The lawyer for the ex-clerk of the B.C. Legislature told B.C. Supreme Court that the special prosecutors have not proven his guilt beyond a reasonable doubt and that he should be acquitted of fraud and breach of trust charges.
“He’s guilty of bureaucratic ineptitude. That’s not a crime,” his lawyer, Gavin Cameron, said March 2 on the second day of final submissions.
Cameron told Associate Chief Justice Heather Holmes that James is not a felon, motivated by corruption or deceit.
“After more than three years of what can only be millions of dollars of investigative effort, leaving no stone or document unturned, the Crown cannot credibly suggest there was a personal collection of coins or stamps at Mr. James’s home, or a forest in the backyard of his strata lot which was chopped for benefit or gain. There were no fictitious or fake trips or acquisitions, which is what one would normally see in a fraud or breach of trust case.”
Cameron called the Crown’s case weak and said it shifted targets, focusing on incidents of James buying souvenirs, clothing and luggage for personal benefit and then made it a case about overbuying.
“It’s effectively a negligence case, you bought too many things and didn’t give them out. That’s why they were unopened,” Cameron said.
He said the court could find James to have been unreasonable, behaving improperly and not compliant, but “that does not come close to proof beyond a reasonable doubt that his actions at the time they took place, were motivated by corruption and animated by deceit.”
Cameron called the $258,000 retirement benefit that James allegedly crafted for himself “only an allegation of breach of trust” and the $13,000 woodsplitter and trailer, “a bit of a moving target.”
Cameron said ex-Speaker Bill Barisoff tasked James to find a lawyer to advise on the grandfathered long-service award program. He also called the documentation behind the benefit “unclear and vague.”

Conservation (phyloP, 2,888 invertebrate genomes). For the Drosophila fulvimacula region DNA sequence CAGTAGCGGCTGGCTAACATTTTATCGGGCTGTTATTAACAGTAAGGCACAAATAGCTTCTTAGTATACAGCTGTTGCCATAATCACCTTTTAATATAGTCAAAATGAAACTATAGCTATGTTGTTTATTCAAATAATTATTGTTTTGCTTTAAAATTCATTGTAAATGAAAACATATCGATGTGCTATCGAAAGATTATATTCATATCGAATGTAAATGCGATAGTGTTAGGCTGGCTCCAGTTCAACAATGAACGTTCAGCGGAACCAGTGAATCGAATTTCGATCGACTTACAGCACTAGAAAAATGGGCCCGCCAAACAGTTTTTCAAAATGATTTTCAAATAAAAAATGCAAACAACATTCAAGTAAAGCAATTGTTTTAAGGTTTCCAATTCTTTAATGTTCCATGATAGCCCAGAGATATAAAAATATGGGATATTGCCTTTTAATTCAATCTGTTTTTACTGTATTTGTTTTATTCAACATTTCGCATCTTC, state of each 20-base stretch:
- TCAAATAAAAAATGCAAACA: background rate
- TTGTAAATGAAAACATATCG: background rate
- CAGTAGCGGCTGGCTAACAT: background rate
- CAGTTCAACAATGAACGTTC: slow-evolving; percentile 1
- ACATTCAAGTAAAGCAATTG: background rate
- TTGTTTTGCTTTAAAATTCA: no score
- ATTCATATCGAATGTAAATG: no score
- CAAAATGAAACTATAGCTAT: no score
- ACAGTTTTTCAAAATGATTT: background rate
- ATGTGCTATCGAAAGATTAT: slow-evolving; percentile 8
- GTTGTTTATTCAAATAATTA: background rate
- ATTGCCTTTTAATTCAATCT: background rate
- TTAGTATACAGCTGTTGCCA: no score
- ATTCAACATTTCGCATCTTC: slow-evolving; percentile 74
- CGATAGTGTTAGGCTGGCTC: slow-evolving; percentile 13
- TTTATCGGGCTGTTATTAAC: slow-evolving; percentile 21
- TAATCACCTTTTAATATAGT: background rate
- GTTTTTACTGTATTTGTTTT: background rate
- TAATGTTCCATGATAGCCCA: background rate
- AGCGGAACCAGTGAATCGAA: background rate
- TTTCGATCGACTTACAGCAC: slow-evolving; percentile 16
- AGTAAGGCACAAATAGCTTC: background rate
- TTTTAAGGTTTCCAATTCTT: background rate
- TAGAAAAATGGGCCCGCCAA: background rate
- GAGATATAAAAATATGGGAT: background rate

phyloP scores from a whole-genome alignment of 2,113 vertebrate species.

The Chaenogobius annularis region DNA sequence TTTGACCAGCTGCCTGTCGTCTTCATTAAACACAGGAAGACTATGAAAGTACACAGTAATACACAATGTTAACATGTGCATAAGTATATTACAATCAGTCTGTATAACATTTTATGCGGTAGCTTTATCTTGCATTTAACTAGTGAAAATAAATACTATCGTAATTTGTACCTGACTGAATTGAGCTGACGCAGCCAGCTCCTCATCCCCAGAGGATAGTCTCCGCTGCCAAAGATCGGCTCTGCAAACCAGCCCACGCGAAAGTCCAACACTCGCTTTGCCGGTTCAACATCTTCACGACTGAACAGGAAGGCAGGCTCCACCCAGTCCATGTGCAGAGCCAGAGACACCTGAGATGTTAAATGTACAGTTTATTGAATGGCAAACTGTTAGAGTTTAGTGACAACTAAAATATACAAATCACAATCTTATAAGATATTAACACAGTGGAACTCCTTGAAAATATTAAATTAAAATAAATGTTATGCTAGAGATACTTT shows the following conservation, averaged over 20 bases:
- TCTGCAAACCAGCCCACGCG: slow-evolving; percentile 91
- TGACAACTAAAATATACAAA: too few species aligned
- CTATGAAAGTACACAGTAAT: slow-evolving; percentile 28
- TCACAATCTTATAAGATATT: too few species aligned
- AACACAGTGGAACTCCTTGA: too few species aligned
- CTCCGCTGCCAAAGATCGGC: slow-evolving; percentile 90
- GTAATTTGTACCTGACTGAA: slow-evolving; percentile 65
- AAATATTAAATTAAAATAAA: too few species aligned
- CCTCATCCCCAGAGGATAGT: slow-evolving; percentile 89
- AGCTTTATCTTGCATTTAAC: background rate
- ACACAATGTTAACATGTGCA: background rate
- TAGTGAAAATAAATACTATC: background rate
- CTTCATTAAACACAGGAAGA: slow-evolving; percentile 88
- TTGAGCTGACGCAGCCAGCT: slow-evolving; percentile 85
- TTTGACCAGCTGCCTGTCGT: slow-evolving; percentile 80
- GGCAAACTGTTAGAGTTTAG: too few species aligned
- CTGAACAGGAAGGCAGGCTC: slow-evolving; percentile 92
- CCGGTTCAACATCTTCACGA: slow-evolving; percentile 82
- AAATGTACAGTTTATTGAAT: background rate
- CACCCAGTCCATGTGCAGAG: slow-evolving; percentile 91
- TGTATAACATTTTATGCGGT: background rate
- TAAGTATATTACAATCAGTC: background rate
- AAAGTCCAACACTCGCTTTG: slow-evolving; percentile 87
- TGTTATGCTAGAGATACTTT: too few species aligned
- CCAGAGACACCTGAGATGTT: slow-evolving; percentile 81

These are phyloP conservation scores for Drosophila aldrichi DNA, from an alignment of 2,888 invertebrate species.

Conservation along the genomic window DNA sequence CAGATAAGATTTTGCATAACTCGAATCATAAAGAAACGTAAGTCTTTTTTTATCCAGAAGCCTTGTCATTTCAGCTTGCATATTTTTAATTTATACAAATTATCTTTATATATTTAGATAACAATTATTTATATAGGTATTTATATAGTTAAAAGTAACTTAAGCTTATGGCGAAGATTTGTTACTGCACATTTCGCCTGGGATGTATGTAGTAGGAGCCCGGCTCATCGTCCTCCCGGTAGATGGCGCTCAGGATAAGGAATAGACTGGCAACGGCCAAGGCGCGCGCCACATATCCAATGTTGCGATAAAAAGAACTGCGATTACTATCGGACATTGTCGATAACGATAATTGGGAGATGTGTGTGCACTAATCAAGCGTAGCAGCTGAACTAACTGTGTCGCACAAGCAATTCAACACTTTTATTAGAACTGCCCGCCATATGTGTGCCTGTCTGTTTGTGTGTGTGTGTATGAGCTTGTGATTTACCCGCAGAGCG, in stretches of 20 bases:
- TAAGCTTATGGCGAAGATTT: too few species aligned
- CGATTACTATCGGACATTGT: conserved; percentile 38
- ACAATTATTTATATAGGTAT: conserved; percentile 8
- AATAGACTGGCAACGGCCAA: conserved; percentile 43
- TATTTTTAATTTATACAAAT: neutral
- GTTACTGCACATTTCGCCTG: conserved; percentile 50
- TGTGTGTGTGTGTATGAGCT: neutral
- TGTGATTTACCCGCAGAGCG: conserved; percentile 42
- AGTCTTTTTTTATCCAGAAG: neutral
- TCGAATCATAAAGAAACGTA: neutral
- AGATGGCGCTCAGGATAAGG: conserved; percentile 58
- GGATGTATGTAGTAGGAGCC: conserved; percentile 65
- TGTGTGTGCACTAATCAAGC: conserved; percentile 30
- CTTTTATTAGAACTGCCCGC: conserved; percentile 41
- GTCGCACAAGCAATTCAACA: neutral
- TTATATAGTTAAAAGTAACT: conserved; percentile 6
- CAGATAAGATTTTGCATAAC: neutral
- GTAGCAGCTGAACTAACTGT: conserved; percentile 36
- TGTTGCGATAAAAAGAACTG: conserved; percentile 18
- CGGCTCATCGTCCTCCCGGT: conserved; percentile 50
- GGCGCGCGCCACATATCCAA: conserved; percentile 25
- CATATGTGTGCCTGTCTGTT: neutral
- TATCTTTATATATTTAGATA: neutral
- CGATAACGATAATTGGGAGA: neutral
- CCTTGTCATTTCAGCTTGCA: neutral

“A lawyer advised Mr. James, he was entitled to the retirement benefit, full stop,” he said. “And this is not a breach of contract or solicitor’s negligence case.”
The case is expected to wrap on March 3. Holmes is also expected to offer an estimate of how long she will need to reach a verdict.
On March 2, special prosecutor Brock Martland recounted testimony from 20 witnesses and some of the 535 exhibits as evidence that James had intentionally fleeced taxpayers for his own personal gain. “Our position is that the public’s trust was violated repeatedly and extensively by Craig James,” Martland said.
James and Sergeant-at-Arms Gary Lenz were suspended immediately by vote of the Legislature on Nov. 18, 2018 and escorted away from the Parliament Buildings. They were under RCMP investigation after then-Speaker Darryl Plecas and chief of staff Alan Mullen found evidence of corruption. James and Lenz demanded their jobs back and claimed they did no wrong. But, after separate investigations in 2019, they resigned. They did not repay taxpayers.
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